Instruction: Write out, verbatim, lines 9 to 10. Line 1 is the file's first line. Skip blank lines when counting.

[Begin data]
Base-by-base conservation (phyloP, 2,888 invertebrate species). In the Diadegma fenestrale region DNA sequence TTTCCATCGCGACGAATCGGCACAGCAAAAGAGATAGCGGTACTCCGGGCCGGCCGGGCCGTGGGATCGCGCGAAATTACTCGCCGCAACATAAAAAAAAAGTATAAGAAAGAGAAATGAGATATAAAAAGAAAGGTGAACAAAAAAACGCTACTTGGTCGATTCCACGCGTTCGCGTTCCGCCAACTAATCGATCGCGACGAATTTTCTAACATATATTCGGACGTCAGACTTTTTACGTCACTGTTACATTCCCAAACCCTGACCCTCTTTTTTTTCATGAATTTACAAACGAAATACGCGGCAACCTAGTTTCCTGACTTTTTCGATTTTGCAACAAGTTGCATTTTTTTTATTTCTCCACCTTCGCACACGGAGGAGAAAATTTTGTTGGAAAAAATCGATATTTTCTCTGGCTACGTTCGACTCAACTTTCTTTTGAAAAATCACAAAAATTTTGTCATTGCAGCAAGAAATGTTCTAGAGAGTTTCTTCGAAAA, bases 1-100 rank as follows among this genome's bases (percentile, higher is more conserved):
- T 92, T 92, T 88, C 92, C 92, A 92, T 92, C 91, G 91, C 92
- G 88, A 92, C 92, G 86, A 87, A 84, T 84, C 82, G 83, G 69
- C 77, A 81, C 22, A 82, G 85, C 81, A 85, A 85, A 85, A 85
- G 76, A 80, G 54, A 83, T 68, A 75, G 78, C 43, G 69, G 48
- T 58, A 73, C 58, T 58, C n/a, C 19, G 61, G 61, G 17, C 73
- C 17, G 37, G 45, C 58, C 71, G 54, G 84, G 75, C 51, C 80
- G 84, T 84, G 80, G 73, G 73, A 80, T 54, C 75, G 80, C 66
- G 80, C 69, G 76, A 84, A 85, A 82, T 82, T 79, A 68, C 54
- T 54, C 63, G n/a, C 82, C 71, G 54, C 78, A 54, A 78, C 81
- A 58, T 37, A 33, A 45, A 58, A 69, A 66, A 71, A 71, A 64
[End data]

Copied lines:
- G 80, C 69, G 76, A 84, A 85, A 82, T 82, T 79, A 68, C 54
- T 54, C 63, G n/a, C 82, C 71, G 54, C 78, A 54, A 78, C 81